Despite its vagueness, the RET has become central to the contemporary ANC. It is destined to remain a powerful bloc within the party, and a constant constraint on Ramaphosa leadership.
Despite America’s deep divisions, the electioneering showed democracy’s resilience. This should be a boost for democracy advocates across Africa.
Tunisia’s democratic backslide demonstrates how autocrats can use constitutional cover to entrench authoritarianism.
Despite their pretensions to support reforms, it is clear that successive governments are not interested in the reform.
The country has had five governments in 10 years. Every time a government collapses, the reform programme follows suit.
The country’s courts have already exhibited a significant level of maturity in rulings touching on the executive.
Peddlers of dangerous ideas regarding the constitution should be reminded of what was done in the name of a legislative majority under apartheid.
The events of the past seven years point to a strong democratric urge among the Burkinabe.
Big tech is increasingly capitalising on opportunities to consolidate their power, raising constitutional questions about legitimacy, rights and democracy in the digital age.
On average, countries that adopt ethnic recognition experience less violence, more economic vitality, and more democratic politics.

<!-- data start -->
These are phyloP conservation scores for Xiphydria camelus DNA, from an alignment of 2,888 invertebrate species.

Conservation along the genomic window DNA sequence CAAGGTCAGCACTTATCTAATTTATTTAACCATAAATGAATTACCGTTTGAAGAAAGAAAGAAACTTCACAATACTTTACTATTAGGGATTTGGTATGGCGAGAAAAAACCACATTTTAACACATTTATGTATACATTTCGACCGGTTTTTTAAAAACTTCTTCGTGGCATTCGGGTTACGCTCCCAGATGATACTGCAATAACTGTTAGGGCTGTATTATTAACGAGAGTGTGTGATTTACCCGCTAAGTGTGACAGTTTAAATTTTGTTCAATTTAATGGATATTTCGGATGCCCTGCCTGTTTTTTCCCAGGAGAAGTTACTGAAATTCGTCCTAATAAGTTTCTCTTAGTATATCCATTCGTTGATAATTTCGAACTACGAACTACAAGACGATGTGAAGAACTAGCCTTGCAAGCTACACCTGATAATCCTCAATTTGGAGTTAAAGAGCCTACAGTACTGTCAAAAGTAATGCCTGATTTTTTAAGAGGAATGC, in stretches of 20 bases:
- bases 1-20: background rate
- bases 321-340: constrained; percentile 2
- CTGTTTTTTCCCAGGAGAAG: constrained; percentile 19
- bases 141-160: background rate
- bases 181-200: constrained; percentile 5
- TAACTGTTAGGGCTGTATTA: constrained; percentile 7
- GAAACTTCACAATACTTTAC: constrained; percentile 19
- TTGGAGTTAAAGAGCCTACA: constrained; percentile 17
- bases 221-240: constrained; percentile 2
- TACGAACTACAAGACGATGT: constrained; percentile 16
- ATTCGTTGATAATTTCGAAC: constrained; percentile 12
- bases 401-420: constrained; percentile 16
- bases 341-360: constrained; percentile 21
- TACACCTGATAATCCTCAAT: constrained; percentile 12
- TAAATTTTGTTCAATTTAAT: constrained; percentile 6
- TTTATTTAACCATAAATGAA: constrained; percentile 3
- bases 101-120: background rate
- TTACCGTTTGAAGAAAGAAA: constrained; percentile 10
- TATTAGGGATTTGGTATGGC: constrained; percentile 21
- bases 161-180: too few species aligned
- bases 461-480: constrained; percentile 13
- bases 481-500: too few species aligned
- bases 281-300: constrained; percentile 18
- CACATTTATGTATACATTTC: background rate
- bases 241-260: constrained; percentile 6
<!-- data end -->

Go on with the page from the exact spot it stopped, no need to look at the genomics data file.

South Africa needs a way to incorporate active citizens within the prevailing constitutional and legal structures, so as to strengthen all levels of government.
On October 25, Chilean citizens overwhelmingly voted to replace the country’s dictator-era constitution. This is an opportunity to look at the process of drafting basic laws around the world.
African countries need to make a concerted effort to establish a continental two-term policy.
The fundamental structure of the current constitution, which is cast in classical Westminster conceptions, is unsuited for modern-day constitutionalism.
The judgment creates a new layer of uncertainty in an already highly fluid situation and heaps further unwelcome pressure onto government.
The doctrine of equality is ingrained both in theory and in the express provisions of Lesotho’s constitution.
By placing less emphasis on public opinion, and questioning public morality as the basis of its decision, the latest High Court decision shows that times have indeed changed.
An effective, accountable National Prosecutions Authority needs at least two things: structural independence and competent personnel with expertise and integrity.
South Africa’s constitution has been amended 17 times already. But, the procedure for doing so is onerous.
South Africans expect former president Zuma him to take responsibility and remedy his undemocratic and unconstitutional behaviour.